Out-Law Analysis | 15 Dec 2005 | 12:21 pm | 1 min. read
By Jonathan Irons
Internet forum contributors and bloggers alike have spent the last few days flaming the MPA and distributing link upon link to lyrics and tab sites, just to teach them a lesson.
A guitar tab is a simple graphic presentation of a song corresponding to the strings of the guitar. It is easy to read and can be written with any text-only editor. However, as with any graphic presentation of a song (i.e. sheet music), a tab is covered by the copyright of the original work, even if it has been transcribed by a well-meaning fan (tabs usually are). This is not new. Distributing sheet music of a copyright-protected work without permission is illegal, whoever created it.
But getting this message across gently is more important than threatening jail sentences. Jail threats for site owners are unrealistic and unnecessarily inflammatory (“so now they want to jail us just for singing their songs too”).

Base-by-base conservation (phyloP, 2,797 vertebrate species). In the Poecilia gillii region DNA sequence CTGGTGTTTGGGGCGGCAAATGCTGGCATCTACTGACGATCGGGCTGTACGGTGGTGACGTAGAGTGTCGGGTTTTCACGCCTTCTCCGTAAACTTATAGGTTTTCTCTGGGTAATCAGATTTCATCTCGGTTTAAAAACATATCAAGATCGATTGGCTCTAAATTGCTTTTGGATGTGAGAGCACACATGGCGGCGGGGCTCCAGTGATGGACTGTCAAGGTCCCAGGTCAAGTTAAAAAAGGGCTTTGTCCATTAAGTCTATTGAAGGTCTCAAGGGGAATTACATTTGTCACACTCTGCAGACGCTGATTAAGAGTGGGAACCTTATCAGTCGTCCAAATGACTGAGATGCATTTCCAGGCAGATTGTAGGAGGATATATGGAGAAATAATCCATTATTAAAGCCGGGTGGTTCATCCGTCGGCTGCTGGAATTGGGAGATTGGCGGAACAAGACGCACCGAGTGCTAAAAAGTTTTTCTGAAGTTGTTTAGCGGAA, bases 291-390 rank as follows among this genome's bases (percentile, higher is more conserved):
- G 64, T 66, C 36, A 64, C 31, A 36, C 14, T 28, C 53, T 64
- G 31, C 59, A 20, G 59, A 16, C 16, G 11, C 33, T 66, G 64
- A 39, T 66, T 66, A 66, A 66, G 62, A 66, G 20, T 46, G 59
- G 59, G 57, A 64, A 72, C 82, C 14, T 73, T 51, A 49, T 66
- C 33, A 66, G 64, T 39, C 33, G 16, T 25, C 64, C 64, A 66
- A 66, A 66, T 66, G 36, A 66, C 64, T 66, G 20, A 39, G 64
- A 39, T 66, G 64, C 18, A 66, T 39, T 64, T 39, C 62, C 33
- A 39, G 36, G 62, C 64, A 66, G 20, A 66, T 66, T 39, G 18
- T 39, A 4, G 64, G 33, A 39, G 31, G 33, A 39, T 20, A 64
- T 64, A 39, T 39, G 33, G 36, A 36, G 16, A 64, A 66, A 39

The comments by the MPA president, intentionally or otherwise, unfortunately give the impression that the whole business of downloading sheet music is illegal. No mention is made of the thriving and growing businesses run by legitimate websites with the full permission and agreement of publishers and authors.
The MPA action, contrary to its claims, is not proactive. If it were, the MPA would be promoting and supporting the legal music sites currently operating instead of waving jail terms at their adversaries. And following hot on the heels of a questionable cease and desist action by Warner Chappell against a lyrics search tool, the MPA opens itself up to the criticism being targeted already at the big music companies and the Recording Industry Association of America, albeit for completely difference reasons.
The MPA is right to act against violations of music copyrights. However, it would be well advised to do so hand-in-hand with the legal websites already operating and to do more to explain the sometimes difficult question of copyright restrictions, instead of angering the very people it needs to convince.